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A firefighter (left) and a paramedic (right) speak outside the Lynn Valley Care Centre, a seniors care home which housed a man who was the first in Canada to die after contracting novel coronavirus, is seen in North Vancouver, British Columbia, Canada March 9, 2020.JENNIFER GAUTHIER/Reuters

B.C. firefighters have been ordered to stop responding to all but the most dire medical emergency calls during the COVID-19 pandemic, a directive that means they will no longer attend most overdoses.

The order, a copy of which was obtained by The Globe and Mail, was issued by B.C. Provincial Health Officer Bonnie Henry and is aimed at limiting first responders’ exposure to the new coronavirus and the amount of personal protective equipment needed. The directive states firefighters must go only to the most immediately life-threatening calls, such as cardiac arrest, events that are colour-coded as purple.

But in Vancouver, which recorded eight overdose deaths last week, most overdose calls are classified as red – life-threatening or time-critical, but less urgent than purple. Data provided by the fire service show firefighters usually arrive at such calls first.

That is in part because one fire hall is in the heart of the city’s Downtown Eastside, which has a large population of drug users.

Firefighters Brandon Davies, left, Ian Hawksbee, middle, and Tyler MacLeod, right, attend a call to an overdose victim in Vancouver's Downtown Eastside, Tuesday, September 27, 2016.Rafal Gerszak

A computer-automated dispatch system usually sends both paramedics and fire fighters to purple and red calls. Under the order, effective immediately, only paramedics will be dispatched to most medical calls.

Firefighters can be considered for select red events only if paramedics expect to be delayed by more than 20 minutes, or if technical assistance is required, such as in car accidents.

The classification is determined by what callers report – whether a patient is breathing, for example. However, the information can be unreliable and the person’s condition can change quickly.

Here’s how to self-isolate

On March 13, Prime Minister Justin Trudeau told any Canadians abroad “it is time for you to come home.”

Who needs to self-isolate:

What is self-isolation:

Self-isolation requires you to stay at home, monitor for symptoms, and avoid contact with other people for 14 days, according to the Government of Canada website.

Expectations for those in self-isolation:

  • Stay home from work and school; avoid public transit;
  • Have supplies such as groceries dropped off at your door;
  • Keep a two-metre distance from other people;
  • Stay clear of elderly people and anyone with compromised immune systems or chronic conditions.

And some tips to maintain your health and wellness:

Additional Globe resources:

Need more answers? Email audience@globeandmail.com

In a statement provided by spokeswoman Sarah Morris, BC Emergency Health Services (BCEHS) said the order will protect firefighters from potential exposure to COVID-19 and limit the spread of the disease within communities.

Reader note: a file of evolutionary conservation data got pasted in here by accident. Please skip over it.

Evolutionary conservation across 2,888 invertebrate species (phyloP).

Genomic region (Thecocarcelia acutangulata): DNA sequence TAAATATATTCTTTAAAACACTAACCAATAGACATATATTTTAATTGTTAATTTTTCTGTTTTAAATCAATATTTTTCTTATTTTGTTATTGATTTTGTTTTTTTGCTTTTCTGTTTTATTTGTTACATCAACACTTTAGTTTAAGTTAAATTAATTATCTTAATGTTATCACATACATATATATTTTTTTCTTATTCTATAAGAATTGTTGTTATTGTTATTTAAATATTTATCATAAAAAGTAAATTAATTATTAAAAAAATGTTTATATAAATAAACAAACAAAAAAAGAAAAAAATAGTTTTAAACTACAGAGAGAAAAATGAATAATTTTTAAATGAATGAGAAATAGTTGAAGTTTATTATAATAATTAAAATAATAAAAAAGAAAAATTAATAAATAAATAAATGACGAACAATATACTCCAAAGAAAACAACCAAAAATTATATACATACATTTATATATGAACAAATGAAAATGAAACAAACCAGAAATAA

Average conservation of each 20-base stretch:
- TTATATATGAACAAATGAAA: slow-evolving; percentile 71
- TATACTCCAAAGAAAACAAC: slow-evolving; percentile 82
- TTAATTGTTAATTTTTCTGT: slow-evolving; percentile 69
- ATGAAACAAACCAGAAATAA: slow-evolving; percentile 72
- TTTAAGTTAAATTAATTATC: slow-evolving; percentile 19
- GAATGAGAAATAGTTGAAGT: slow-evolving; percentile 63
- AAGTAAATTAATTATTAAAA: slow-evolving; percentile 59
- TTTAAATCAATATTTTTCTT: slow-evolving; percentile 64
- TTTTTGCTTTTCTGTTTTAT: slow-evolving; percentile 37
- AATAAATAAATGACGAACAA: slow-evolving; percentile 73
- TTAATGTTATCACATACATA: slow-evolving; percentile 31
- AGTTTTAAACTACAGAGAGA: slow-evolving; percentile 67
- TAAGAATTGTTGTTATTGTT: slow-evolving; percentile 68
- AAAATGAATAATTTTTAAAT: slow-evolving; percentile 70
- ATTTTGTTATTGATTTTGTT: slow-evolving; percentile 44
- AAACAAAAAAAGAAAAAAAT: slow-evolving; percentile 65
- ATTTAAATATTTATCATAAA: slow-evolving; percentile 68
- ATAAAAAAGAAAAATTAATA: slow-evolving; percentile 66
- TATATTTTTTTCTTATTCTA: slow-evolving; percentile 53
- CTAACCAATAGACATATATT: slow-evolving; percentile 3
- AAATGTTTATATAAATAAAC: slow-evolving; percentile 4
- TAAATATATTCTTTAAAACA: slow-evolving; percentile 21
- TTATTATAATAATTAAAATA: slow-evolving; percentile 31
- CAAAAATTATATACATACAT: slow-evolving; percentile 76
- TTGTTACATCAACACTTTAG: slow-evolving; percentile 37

As well, “the changes are being made to maintain a reliable supply of personal protective equipment for health-care workers, which includes paramedics,” the statement says.

During the pandemic, first responders have attended calls wearing protective equipment such as N95 face masks.

“To be clear, this order does not change the way BCEHS operates or responds to medical emergencies. Our aim, as always, is to send the closest ambulance to patients as quickly as possible.”

Firefighters attend a call to an overdose victim in Vancouver's Downtown Eastside on Sept. 27, 2016.RAFAL GERSZAK/The Globe and Mail

From March 26 to April 1, a period that captures the week when income assistance cheques are distributed and when overdose calls are historically higher, Vancouver Fire Rescue Services (VFRS) responded to 89 overdose calls, according to the fire services data. Of those, 31 were classified as purple and 58 red or lower.

From Feb. 14 to Feb 20, VFRS responded to 138 overdose calls; 31 were purple, and 107 red.

In March, of all medical calls, VFRS were first on scene 63.4 per cent of the time.

Jonathan Gormick, spokesman for Vancouver Fire Rescue Services, said he believes the change “of course” has the potential to delay the response to overdose calls.

“Even if the person making the call is right, and they assess that breathing is present, maybe the person is unconscious, the very nature of opiates is to suppress the respiratory system,” he said. “So if that person is breathing now, chances are, if it’s an opiate overdose, they’re not going to be breathing in a few more minutes.”

If an ambulance is diverted, it could be additional 15 or 20 minutes before fire is dispatched, Capt. Gormick said – adding minutes to a call with few to spare.

“With a call where it can escalate from not super high priority to very high priority very quickly, by the nature of the poisoning, I think it’s hard to imagine there wouldn’t be an impact on patient care," he said.

In an e-mail, Ms. Morris said paramedic specialists monitor all calls and can upgrade events and recommend sending additional resources, such as firefighters.

“However, we have an ambulance station in the Downtown Eastside, which is fully staffed and regularly responding to overdoses,” she wrote.

The eight overdose deaths in Vancouver, which occurred between March 23 and 29, were the most in a single week since last August and are in contrast with the decline in overdose deaths in the past year.

The COVID-19 pandemic has forced community spaces and social service providers to close, while some overdose prevention services are shuttered, and others are operating at half-capacity.

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